The unique position of nurses to use their influence

  • Prevent needless suffering with understanding of celiac disease

Why you must accept responsibility for your own health

  • Take advantage of available resources
  • Find practitioners open to other modalities

How to avoid processed foods

  • Focus on raw, whole foods
  • Choose fresh fruits, vegetables
  • Don’t fall victim to convenience marketing
  • Use community, intuition to make decisions

Why a gluten-free diet is NOT dangerous

  • Nadine restored her health by eliminating grains
  • Unethical to suggest that celiac patient go off gluten-free diet

Resources:

Freakonomics Radio: The Demonization of Gluten

2004 NIH Consensus Statement on Celiac Disease

Connect with Nadine:

Instagram

Facebook

Contact via Email

‘Your Skin on Gluten’ on YouTube

Melodies of the Danube Gluten-Free Cruise with Nadine

Books by Nadine:

Dough Nation: A Nurse’s Memoir of Celiac Disease from Missed Diagnosis to Food and Health Activism

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Eating Disorders and Celiac Disease EP043

Imagine being admitted to a psychiatric hospital and accused of being a pathological liar because no matter how carefully you follow the high-carb diet prescribed by your physicians, you continue to lose weight. In the introduction to his book, How Doctors Think, Dr. Jerome Groopman shares the story of a woman who was misdiagnosed with anorexia nervosa. The patient was ready to give up when one last doctor discovered villous atrophy and determined that it was celiac disease—not an eating disorder—that was causing her malnourishment.

Today the Gluten Free RN explores the reasons why celiac disease and gluten sensitivity are often mistaken for anorexia nervosa. She shares the limited research in the field, as well as the symptoms related to malnourishment that may be caused by gluten, including several mental health disorders.

Listen in as Nadine covers the use of PWAG (people who avoid gluten) as a derogatory term and shares her frustration with labels like ‘orthorexia nervosa’ which imply that gluten-sensitive patients are obsessed with healthy food: ‘I avoid gluten like the plague because it is, in fact, the plague for those of us who have celiac disease.’   

 What’s Discussed: 

The use of PWAG as a derogatory term

  • ‘People who avoid gluten’
  • Half of people in US
  • Implies food crazed/obsessed

 The new term orthorexia nervosa

  • Refers to obsessive behavior in pursuit of healthy diet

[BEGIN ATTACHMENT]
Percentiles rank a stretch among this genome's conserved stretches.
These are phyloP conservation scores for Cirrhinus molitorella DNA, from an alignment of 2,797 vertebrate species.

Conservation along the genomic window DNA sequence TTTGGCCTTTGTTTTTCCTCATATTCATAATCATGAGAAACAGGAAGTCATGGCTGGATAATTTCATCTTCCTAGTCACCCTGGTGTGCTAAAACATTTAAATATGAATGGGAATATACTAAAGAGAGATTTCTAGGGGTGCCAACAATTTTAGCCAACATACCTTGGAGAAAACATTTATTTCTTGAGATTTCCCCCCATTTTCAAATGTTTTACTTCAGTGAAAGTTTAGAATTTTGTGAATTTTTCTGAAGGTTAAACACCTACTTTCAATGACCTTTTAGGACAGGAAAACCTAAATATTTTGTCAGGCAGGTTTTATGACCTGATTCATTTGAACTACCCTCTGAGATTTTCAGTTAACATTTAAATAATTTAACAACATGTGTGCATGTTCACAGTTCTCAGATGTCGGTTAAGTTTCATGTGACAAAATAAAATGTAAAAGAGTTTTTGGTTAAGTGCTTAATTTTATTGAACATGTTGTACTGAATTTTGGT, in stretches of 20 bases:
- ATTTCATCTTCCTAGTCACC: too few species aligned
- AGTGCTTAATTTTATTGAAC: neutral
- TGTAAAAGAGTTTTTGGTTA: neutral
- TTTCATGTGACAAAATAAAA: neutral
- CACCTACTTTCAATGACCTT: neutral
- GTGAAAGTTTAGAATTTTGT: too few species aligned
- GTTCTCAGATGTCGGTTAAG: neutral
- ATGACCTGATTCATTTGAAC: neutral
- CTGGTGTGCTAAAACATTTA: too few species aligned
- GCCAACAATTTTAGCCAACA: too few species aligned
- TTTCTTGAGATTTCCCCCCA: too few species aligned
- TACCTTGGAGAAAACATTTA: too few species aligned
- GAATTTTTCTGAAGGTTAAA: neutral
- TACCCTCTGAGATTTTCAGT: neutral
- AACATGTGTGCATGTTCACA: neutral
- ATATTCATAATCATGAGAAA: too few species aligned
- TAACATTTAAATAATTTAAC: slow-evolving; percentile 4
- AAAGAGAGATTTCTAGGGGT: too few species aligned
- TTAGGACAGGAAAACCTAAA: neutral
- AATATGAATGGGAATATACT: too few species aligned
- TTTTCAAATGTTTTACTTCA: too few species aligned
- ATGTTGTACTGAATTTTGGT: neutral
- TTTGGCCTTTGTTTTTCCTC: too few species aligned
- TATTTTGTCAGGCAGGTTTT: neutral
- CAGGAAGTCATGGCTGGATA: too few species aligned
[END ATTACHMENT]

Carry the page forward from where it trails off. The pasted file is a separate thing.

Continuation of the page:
• Not clinical term/official diagnosis

 The concept of food as medicine

 Anecdotal evidence of celiac disease misdiagnosed as anorexia

  • Introduction of Dr. Jerome Groopman’s book, How Doctors Think
  • Woman admitted to psychiatric hospital (thought to be pathological liar)
  • Continued to lose weight despite prescribed high-carb diet
  • Biopsy revealed Marsh 4 damage
  • Gluten-free diet resolved symptoms

 Why celiac disease and gluten sensitivity are misdiagnosed as eating disorders

  • Inability to absorb nutrients results in severe weight loss, malnutrition
  • Become picky eaters because food causes suffering
  • Practice food avoidance

 The prevalence of celiac disease

  • 3% of the US population
  • Millions undiagnosed

 How gluten affects a celiac patient

  • Gluten protein as neurotoxin
  • Damages intestines
  • Impairs immune system
  • Causes inflammation
  • Heart attack
  • Stroke
  • Joint, muscle pain
  • Any -itis

 Nadine’s recommended variation of a Paleo diet

  • Local, organic, whole foods
  • 100% grass-fed beef (no antibiotics/hormones)
  • Nutrient dense

 The study of celiac disease and eating disorders

  • Very few research studies in last 11 years
  • Handful of case studies in literature

 The issues associated with malnourishment

  • Little body fat
  • Cachectic
  • Hormonal disruption
  • Thyroid issues

 The anger and contempt Nadine has experienced as the Gluten Free RN

  • Gluten, dairy associated with comfort food
  • People resistant to give up

 The mental health issues associated with malnourishment

  • Significant cognitive impairment
  • Hypoxia
  • Brain atrophy (shrinking)

 The effect of gluten on epithelial tissue

  • Leaky skin, lungs, blood vessels, blood-brain barrier
  • Causes increased/decreased blood pressure, POTS

 The consequences of gluten getting through the blood-brain barrier

  • Causes hypoxia
  • Brain needs oxygen to work appropriately
  • Brain fog (irritability, anger)
  • Early onset dementia

 The shocking statistics around psychotropic medication in the US

  • Up to 50% of population on anti-depressants, mood-altering drugs
  • Gluten-free diet could help ‘get brain back’

 Nadine’s advice for parents of children who miss multiple days of school

  • Could be undiagnosed celiac disease
  • No downside to clinical trial of gluten-, dairy-free diet
  • Consider Whole30 Diet (eliminate sugar, grains, legumes)

 The process of a gluten detox

  • Gluten has narcotic-like effect on brain
  • May feel worse before you feel better
  • One day to two months

 The benefits of maintaining a gluten-free diet

  • Anxiety goes away
  • Mood improves
  • Able to sleep
  • Pain resolves
  • Heal intestines, epithelial tissue
  • Reduce inflammation
  • Heal immune system
  • Brain receives necessary oxygen

 The foods Nadine recommends as part of a super-good, high-fat diet

  • Avocados
  • Olive oil
  • Coconut oil
  • Coconut milk
  • Hemp milk

 Why Nadine chooses not to eat if there is any risk of gluten contamination in her food

 The places where gluten hides

  • Single bread crumb